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Sun, 12.14.1800

Gullah Jack, Abolitionist born

Insurrection Plot document

*The birth of Gullah Jack is celebrated on this date in c 1800. He was an African conjurer and abolitionist. 

Little was known about his background, except that he was from Angola and was shipped from Zanzibar to America under Zephaniah Kingsley's direction. He was sent first to Florida, to the Kingsley Plantation. Also known as Counter Jack and sometimes referred to as "Gullah" Jack Pritchard, he was a slave to Paul Pritchard in Charleston, South Carolina. However, in 1812 after a Seminole raid on the Kingsley Plantation, he escaped to Charleston, South Carolina where he was eventually purchased by Pritchard in 1821.

Gullah Jack is historically known for his role as a co-conspirator, along with Denmark Vesey, in planning the large slave rebellion that would become known as Denmark Vesey's slave conspiracy, in 1822. Both Vesey and Gullah Jack were involved with the AME Church in Charleston. It was at the AME Church that Vesey recruited Gullah Jack for his planned uprising in Charleston. Using his Africa-based influences, Gullah Jack was crucial in recruiting African slaves as soldiers and provided them with charms as protection against the "buckra" (whites). He is also said to have used his spiritual powers to terrify others into keeping silent about the conspiracy.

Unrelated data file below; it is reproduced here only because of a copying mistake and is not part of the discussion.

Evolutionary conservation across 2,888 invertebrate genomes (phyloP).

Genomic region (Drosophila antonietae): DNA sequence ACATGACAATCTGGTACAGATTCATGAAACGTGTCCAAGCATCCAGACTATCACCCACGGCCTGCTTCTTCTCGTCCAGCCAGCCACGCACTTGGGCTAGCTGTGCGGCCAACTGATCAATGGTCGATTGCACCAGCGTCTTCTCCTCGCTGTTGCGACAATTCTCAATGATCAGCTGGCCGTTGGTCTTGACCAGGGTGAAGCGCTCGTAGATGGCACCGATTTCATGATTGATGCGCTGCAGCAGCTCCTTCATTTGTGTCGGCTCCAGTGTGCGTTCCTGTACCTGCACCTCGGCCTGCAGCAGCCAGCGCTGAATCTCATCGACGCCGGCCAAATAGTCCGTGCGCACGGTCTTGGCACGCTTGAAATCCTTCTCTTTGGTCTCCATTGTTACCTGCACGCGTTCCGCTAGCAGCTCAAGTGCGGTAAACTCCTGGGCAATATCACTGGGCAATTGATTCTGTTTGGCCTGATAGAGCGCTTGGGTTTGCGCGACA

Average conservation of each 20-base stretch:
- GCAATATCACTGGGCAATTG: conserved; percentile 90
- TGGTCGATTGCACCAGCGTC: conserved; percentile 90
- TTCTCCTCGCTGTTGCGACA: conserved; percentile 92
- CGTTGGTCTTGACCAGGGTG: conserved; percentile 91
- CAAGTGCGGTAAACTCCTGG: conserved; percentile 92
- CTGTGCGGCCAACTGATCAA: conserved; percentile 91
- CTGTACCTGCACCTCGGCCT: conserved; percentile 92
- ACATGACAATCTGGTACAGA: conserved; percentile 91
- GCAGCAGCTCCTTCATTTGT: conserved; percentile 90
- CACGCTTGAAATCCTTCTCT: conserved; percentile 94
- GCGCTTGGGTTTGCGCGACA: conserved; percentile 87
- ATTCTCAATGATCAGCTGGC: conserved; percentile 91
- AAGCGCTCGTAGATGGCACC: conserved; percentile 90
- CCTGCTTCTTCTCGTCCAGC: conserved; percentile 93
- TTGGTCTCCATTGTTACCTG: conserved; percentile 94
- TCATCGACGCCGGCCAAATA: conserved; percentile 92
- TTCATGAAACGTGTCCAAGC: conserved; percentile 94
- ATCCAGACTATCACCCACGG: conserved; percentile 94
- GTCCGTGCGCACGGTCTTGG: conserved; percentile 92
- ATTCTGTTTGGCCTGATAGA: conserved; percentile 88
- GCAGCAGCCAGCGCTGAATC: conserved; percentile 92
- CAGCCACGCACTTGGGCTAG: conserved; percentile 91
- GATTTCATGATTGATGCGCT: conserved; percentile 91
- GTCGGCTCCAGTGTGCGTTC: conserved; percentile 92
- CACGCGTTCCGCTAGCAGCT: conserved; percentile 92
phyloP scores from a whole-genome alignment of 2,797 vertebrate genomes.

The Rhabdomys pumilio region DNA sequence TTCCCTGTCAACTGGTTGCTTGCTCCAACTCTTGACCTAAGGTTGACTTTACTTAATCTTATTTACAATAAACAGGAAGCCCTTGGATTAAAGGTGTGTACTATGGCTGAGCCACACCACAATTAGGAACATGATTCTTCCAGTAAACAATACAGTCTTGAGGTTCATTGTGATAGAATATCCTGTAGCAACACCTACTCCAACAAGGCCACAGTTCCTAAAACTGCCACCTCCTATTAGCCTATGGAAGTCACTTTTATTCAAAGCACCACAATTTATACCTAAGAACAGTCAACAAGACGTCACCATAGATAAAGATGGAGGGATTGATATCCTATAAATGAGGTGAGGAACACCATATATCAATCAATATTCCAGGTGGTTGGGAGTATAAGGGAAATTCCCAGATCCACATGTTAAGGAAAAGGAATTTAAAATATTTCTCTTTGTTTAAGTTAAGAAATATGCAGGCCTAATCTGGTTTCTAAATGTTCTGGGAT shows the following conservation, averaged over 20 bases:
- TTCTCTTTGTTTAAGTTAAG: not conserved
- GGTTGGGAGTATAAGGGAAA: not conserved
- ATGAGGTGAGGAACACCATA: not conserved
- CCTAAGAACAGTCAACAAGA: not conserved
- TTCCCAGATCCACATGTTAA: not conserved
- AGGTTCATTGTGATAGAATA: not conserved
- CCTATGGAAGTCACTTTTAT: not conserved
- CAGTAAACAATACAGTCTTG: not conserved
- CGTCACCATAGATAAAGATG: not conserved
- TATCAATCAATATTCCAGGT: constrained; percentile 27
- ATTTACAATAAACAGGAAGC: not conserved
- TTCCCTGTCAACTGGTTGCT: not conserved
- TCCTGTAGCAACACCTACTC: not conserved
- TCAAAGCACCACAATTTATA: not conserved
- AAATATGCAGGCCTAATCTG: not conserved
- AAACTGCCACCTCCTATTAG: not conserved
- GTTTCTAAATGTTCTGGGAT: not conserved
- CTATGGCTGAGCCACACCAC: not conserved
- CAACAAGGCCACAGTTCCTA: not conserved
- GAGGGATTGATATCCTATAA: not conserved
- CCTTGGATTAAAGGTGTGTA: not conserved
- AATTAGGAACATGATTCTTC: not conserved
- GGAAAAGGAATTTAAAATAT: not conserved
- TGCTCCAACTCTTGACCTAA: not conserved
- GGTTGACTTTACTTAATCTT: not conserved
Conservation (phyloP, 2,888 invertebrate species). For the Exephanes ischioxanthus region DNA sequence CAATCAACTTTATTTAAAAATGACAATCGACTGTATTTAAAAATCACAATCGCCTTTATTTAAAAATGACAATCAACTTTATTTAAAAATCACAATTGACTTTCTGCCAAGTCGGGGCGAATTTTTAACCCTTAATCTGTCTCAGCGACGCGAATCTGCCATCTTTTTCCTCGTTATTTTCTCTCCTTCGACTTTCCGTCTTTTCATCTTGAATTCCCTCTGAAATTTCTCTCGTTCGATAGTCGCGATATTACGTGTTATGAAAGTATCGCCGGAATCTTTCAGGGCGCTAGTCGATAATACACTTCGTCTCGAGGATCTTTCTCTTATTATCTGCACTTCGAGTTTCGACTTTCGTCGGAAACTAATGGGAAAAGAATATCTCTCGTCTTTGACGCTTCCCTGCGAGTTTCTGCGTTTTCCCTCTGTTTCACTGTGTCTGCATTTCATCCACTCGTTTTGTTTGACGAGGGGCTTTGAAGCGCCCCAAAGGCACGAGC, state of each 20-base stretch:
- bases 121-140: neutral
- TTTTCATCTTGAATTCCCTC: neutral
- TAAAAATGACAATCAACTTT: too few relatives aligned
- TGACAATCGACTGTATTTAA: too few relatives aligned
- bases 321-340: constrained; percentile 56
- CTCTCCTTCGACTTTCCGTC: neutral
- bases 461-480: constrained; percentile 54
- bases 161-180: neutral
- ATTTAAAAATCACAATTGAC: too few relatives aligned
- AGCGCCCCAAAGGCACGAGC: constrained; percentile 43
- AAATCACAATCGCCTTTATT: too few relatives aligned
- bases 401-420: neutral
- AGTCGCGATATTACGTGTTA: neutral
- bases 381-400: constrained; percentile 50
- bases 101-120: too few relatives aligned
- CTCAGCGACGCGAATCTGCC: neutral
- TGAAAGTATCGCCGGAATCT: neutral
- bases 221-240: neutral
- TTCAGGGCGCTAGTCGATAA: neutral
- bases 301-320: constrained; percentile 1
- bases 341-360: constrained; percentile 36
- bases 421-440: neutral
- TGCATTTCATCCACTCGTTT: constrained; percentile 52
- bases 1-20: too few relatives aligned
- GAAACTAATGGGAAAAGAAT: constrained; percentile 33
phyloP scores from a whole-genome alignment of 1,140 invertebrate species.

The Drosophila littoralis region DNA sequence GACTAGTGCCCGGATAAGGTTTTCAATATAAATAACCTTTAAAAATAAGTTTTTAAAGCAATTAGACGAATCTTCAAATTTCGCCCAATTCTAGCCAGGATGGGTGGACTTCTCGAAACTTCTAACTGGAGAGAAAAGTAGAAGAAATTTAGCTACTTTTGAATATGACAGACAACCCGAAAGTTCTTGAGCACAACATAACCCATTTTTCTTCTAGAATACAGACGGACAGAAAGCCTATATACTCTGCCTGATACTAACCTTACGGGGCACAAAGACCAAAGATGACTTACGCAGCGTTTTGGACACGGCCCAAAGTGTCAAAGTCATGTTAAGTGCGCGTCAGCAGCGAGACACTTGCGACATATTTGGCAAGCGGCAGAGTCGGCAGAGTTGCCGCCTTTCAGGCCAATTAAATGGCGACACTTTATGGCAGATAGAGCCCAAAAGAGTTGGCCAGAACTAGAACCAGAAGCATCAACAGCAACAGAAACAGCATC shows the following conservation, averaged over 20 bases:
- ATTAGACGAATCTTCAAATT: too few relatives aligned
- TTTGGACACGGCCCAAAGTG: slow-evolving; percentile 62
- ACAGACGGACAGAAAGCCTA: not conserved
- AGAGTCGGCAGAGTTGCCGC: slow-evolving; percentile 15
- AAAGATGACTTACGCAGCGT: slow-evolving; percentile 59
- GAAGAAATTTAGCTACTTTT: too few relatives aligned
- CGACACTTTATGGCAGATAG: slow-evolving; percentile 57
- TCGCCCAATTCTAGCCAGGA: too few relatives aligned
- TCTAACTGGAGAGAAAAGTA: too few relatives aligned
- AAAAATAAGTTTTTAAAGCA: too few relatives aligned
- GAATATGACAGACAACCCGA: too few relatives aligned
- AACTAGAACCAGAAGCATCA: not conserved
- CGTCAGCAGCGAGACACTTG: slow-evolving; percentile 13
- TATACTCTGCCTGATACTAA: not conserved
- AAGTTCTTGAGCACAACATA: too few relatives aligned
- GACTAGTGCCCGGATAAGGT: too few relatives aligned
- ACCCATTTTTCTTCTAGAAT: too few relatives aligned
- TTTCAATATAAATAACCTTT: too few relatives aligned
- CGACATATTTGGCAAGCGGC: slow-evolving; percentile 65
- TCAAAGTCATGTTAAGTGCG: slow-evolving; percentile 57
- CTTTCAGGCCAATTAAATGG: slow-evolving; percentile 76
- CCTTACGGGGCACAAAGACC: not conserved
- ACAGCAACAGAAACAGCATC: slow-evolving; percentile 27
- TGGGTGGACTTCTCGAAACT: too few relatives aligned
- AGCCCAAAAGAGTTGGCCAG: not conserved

Historians believe Jack's strong African culture, contrasted against Vesey's preaching, helped attract many of the slaves that joined the revolt. The Vesey plot involved taking over the state armory to arm slaves from rural areas and the local sea islands, who would rise up and assist the others in revolt. The slaves would then kill the whites of Charleston, take the city, and finally use the city's ships to escape, supposedly, to Haiti, where slaves had overthrown the white government and now ruled. Eventually, the Vesey plot was leaked by other slaves that were coerced to confession.

Gullah Jack was arrested for his part in the plot on July 5, 1822, and was tried for his role in the planning, along with 130 others. Ultimately, South Carolina authorities hanged Vesey, Gullah Jack, and 34 other leading conspirators on July 12, 1822.

Reference:

NPS.gov

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